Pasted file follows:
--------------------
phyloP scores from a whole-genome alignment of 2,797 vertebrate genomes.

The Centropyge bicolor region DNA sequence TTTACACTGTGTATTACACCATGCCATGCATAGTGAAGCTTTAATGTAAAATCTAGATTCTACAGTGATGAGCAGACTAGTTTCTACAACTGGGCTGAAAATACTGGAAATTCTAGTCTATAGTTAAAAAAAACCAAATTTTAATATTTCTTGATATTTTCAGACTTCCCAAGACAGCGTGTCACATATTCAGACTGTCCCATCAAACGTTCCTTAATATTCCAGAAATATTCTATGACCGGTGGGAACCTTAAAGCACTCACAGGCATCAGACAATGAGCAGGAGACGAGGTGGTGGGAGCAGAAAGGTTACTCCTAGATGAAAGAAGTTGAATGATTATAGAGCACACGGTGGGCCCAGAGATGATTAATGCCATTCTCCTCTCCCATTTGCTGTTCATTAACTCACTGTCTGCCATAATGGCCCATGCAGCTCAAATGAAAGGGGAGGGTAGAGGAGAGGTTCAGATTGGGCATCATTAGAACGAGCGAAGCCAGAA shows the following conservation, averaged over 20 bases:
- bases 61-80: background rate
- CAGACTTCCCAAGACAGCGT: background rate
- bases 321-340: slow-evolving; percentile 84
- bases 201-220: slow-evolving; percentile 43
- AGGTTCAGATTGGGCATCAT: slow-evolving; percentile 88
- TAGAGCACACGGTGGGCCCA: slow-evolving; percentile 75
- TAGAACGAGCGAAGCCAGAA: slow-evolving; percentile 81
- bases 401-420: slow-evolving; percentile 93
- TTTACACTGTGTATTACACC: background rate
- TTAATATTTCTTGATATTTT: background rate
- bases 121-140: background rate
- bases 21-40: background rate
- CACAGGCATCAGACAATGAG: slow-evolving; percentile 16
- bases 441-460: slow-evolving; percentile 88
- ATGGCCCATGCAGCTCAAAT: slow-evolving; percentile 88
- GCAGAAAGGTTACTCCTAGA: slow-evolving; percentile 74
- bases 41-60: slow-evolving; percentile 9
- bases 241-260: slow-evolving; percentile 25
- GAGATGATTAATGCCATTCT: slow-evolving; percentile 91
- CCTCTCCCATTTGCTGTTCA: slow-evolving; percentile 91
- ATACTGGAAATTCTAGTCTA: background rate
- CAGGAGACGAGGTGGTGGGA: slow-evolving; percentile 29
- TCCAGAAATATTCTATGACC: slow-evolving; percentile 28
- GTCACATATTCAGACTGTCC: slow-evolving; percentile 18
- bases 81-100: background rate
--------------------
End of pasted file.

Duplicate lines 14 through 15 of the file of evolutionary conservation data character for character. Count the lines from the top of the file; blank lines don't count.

- bases 21-40: background rate
- CACAGGCATCAGACAATGAG: slow-evolving; percentile 16